I decided to use a piece of 2"x 1/4" aluminum angle that I had in my scrap pile. I know it is overkill and could have used some much lighter gauge aluminum but I didn't feel like digging out the break to bend up a thinner piece. This was handy so it is what I used.


I laid out the fuse holders to figure out a configuration in which to attach them that would look nice yet allow me to keep the same wiring without having to completely rewire the whole thing.

Here I am drilling the holes to attach the fuse holder. There are also two 1/4" holes on the top side that will be used to attach the aluminum panel to the crossmember which goes across the engine bay just above the chassis batteries.


Painted and ready for installation.


Here is a picture with the panel installed and all seven of the fuseholders installed. I also added some convoluted casing over the wiring.


When we first purchased the coach I had a lot of interior (house) lights that did not function. Upon quick voltage checks I realized that I was missing about half of my circuits. I traced back through the electrical distribution panel and found two 12 volt continuous duty solenoids that when energized transfer the 12-volt power from the house batteries to the electrical distribution panel. One of those relays/solenoids were bad. I replaced it and all was good. However, fast forward to 2014, the coach is 11 years old with 95k miles on it and upon testing I found the other relay/solenoid was bad. Upon testing with a meter I found that I had high resistance when the solenoid was activated so the contacts inside were pitted/damaged. I just decided to replace them both so I wouldn't have to worry about it throughout the RV travel season.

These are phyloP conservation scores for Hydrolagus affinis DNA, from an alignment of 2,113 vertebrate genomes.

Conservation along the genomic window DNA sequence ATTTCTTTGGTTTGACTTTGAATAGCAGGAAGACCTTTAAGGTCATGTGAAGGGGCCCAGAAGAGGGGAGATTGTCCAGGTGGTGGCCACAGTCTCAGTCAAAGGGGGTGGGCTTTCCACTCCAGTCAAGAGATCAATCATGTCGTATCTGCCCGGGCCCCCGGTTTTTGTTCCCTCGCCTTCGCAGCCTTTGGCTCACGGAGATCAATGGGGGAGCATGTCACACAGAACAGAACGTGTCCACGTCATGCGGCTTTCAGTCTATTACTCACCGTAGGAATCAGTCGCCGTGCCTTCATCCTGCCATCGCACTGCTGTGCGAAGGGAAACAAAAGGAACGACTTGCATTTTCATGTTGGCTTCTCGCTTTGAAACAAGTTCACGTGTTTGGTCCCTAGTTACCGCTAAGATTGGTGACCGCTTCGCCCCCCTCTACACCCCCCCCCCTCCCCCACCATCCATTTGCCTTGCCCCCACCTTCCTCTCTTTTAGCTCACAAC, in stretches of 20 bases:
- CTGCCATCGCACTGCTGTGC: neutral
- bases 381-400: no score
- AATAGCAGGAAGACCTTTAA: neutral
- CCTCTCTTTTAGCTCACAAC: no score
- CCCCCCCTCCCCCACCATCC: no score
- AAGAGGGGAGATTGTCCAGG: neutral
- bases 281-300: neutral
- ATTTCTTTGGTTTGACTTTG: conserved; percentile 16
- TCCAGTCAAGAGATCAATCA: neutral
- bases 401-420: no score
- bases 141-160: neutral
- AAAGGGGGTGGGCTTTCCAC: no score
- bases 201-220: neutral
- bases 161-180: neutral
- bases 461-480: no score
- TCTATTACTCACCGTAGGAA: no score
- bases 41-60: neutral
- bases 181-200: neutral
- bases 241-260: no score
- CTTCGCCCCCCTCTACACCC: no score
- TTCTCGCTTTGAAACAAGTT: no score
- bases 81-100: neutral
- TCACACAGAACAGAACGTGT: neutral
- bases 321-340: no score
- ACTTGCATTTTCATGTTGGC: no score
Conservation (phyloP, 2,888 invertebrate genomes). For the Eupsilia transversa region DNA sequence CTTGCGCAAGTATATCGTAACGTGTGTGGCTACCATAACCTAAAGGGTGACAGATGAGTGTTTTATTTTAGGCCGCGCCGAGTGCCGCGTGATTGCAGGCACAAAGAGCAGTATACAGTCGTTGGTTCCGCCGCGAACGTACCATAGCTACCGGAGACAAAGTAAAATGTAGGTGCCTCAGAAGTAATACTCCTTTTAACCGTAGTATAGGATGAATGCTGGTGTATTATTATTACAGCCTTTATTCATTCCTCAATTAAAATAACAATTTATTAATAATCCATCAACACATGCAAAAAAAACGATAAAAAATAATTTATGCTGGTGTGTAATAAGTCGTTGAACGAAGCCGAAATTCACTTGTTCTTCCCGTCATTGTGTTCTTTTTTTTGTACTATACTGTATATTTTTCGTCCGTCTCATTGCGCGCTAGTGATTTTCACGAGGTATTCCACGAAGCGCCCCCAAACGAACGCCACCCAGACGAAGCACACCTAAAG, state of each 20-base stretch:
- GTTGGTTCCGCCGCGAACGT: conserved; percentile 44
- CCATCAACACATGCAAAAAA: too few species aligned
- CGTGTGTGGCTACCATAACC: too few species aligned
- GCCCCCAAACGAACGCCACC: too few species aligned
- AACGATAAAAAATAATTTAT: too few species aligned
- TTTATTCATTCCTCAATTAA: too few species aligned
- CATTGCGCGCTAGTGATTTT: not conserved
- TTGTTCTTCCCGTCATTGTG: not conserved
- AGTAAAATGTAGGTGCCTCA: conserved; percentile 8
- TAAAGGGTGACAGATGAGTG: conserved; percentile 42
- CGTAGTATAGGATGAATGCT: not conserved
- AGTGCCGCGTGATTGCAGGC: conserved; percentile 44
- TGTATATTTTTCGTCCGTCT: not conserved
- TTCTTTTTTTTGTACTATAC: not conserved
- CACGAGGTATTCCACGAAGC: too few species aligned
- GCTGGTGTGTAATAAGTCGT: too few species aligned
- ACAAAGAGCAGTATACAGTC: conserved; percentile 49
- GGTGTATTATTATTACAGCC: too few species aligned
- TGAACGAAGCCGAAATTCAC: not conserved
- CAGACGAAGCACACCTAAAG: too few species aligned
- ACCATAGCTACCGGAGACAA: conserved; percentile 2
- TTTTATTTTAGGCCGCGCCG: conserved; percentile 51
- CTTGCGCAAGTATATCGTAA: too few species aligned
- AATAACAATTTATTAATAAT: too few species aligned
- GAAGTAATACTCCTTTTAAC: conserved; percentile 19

I also carry a spare solenoid just in case but I replace the two in the rear electrical panel located in the engine bay. Here are the solenoids/relays with the electrical pane cover removed. The very bottom one is the original that I did not change when we purchased the coach.


NAPA/Echlin part numbers (ST85). These are continuous duty solenoids that have an isolated ground on the coil (not grounded through the mounting). The ground is actually the side that is switched from a small switch just inside the door of the coach to kill all of the house 12-volt electrical.


New solenoids/relays installed and ready to reinstall the cover.


Rear engine bay all completed and ready for another travel season.


Next up will be paint work.

Mike.
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Old 03-03-2015, 10:07 AM   #7